In AD 375 the Bishop of Milan dies.  Because it’s under Roman rule at the HQ, Emperor Valentinian steps in.  He is going to appoint someone, but the people are calling for an election.

Ambrose is so highly respected that everyone votes for him.  There are a couple of problems.  1) Ambrose is only a “catechumen” in the process of discipleship, but has not fully become a member or been baptized.  2) Ambrose doesn’t want the position.

As Ambrose is trying to make this clear, the legend of history says a child starts to chant, “Ambrose Bishop!”  Then the crowd starts chanting “Ambrose Bishop!”

Their voices rise up.  The Emperor can’t do anything about it, so he declares Ambrose as the Bishop . . . and Ambrose runs.  He literally flees the scene.

Call of Ambrose

The Emperor, in all of his wisdom, says that anyone who hides Ambrose will be punished.  After 8 days, Ambrose comes out of hiding, accepts the post, and is baptized.  He becomes Bishop.  He’s only 35 years old and he serves for 23 years in the seat of Rome.[1]

AmbroseSaint Ambrose, St. Ambrosio Church, Milan, actual portrait? / Public Domain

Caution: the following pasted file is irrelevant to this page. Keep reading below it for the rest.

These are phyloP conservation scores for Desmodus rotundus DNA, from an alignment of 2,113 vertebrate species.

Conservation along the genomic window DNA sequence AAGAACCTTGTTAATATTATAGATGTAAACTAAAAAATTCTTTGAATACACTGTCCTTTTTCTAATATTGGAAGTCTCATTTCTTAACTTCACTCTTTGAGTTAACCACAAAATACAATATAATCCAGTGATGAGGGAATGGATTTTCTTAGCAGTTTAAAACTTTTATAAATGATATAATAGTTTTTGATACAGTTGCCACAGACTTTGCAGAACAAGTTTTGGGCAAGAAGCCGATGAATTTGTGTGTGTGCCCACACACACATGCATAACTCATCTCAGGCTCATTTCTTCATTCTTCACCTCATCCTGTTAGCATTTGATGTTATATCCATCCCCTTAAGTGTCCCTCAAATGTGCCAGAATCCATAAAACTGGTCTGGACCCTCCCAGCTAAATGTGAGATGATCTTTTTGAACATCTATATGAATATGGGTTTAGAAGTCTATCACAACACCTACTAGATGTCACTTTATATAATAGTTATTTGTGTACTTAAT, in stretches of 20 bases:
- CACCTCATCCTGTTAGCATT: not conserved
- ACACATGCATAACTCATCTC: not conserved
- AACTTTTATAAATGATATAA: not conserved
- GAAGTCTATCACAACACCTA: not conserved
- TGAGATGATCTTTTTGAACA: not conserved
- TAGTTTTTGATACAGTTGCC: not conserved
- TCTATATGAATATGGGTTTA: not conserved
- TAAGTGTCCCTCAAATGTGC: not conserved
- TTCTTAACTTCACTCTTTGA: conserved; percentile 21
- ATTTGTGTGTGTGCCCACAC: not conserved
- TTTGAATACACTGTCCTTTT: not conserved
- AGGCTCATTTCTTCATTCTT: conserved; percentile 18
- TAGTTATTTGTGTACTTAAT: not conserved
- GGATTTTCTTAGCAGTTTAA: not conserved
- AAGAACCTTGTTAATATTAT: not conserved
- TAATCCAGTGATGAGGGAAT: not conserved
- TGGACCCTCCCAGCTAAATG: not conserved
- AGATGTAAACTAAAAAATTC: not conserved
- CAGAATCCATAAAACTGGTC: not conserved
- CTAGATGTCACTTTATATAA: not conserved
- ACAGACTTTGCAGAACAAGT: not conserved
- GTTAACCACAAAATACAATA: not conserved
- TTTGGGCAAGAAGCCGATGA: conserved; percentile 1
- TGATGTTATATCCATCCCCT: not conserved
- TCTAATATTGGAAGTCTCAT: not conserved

History remembers Ambrose, the reluctant bishop, for many reasons, writings, and accomplishments.[2]  One accomplishment is that he slowly reels-in a young man who occasionally drops into church.

This young man is a highly educated.  He is also a philosopher.  He knows every philosophy in the Roman Empire and beyond.  He knows some of the philosophers who started the philosophies.  He is a brilliant man.  He’s also the Chief Orator of Milan, the spokesman for the entire Roman Empire.

Because of the patience of Ambrose with this young man, he eventually but reluctantly becomes a Christian, and later in life a Bishop as well.

AugustineBenozzo Gozzoli, Baptism of St. Augustine [by Ambrose], 1464-65 / Public Domain

You may know this young disciple of Ambrose as Augustine.

Before his salvation, Augustine loves to slip into the back of the church and listen to Ambrose.  He does not like the Gospel, but he loves to hear the Bishop’s eloquence.  Philosophically, he begins to see real truth in the Gospel.